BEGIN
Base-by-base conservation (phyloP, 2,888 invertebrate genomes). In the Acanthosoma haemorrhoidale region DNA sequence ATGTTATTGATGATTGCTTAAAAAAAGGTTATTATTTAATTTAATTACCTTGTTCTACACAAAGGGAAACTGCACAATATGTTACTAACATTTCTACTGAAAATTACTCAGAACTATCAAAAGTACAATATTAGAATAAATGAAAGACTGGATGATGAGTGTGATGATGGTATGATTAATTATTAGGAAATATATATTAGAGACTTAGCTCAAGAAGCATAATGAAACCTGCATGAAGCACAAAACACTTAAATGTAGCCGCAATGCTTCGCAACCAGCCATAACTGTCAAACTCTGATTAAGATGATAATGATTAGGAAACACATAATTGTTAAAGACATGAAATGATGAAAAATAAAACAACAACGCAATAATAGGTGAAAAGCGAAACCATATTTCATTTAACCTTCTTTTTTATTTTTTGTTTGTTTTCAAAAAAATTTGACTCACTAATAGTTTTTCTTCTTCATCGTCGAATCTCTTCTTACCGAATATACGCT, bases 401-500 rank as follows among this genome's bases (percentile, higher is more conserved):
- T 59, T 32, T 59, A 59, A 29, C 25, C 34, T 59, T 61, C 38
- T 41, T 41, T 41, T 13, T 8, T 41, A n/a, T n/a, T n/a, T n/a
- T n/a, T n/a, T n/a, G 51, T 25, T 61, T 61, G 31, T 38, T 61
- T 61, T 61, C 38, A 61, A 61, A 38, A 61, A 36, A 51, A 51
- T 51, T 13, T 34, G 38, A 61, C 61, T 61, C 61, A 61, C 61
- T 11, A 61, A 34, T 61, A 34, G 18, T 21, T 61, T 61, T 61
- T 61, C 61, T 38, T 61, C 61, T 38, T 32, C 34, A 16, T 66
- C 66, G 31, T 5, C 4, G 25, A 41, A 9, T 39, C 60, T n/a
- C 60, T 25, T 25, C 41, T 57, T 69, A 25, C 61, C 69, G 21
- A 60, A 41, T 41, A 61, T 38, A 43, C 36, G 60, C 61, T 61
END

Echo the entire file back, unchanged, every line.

Base-by-base conservation (phyloP, 2,888 invertebrate genomes). In the Acanthosoma haemorrhoidale region DNA sequence ATGTTATTGATGATTGCTTAAAAAAAGGTTATTATTTAATTTAATTACCTTGTTCTACACAAAGGGAAACTGCACAATATGTTACTAACATTTCTACTGAAAATTACTCAGAACTATCAAAAGTACAATATTAGAATAAATGAAAGACTGGATGATGAGTGTGATGATGGTATGATTAATTATTAGGAAATATATATTAGAGACTTAGCTCAAGAAGCATAATGAAACCTGCATGAAGCACAAAACACTTAAATGTAGCCGCAATGCTTCGCAACCAGCCATAACTGTCAAACTCTGATTAAGATGATAATGATTAGGAAACACATAATTGTTAAAGACATGAAATGATGAAAAATAAAACAACAACGCAATAATAGGTGAAAAGCGAAACCATATTTCATTTAACCTTCTTTTTTATTTTTTGTTTGTTTTCAAAAAAATTTGACTCACTAATAGTTTTTCTTCTTCATCGTCGAATCTCTTCTTACCGAATATACGCT, bases 401-500 rank as follows among this genome's bases (percentile, higher is more conserved):
- T 59, T 32, T 59, A 59, A 29, C 25, C 34, T 59, T 61, C 38
- T 41, T 41, T 41, T 13, T 8, T 41, A n/a, T n/a, T n/a, T n/a
- T n/a, T n/a, T n/a, G 51, T 25, T 61, T 61, G 31, T 38, T 61
- T 61, T 61, C 38, A 61, A 61, A 38, A 61, A 36, A 51, A 51
- T 51, T 13, T 34, G 38, A 61, C 61, T 61, C 61, A 61, C 61
- T 11, A 61, A 34, T 61, A 34, G 18, T 21, T 61, T 61, T 61
- T 61, C 61, T 38, T 61, C 61, T 38, T 32, C 34, A 16, T 66
- C 66, G 31, T 5, C 4, G 25, A 41, A 9, T 39, C 60, T n/a
- C 60, T 25, T 25, C 41, T 57, T 69, A 25, C 61, C 69, G 21
- A 60, A 41, T 41, A 61, T 38, A 43, C 36, G 60, C 61, T 61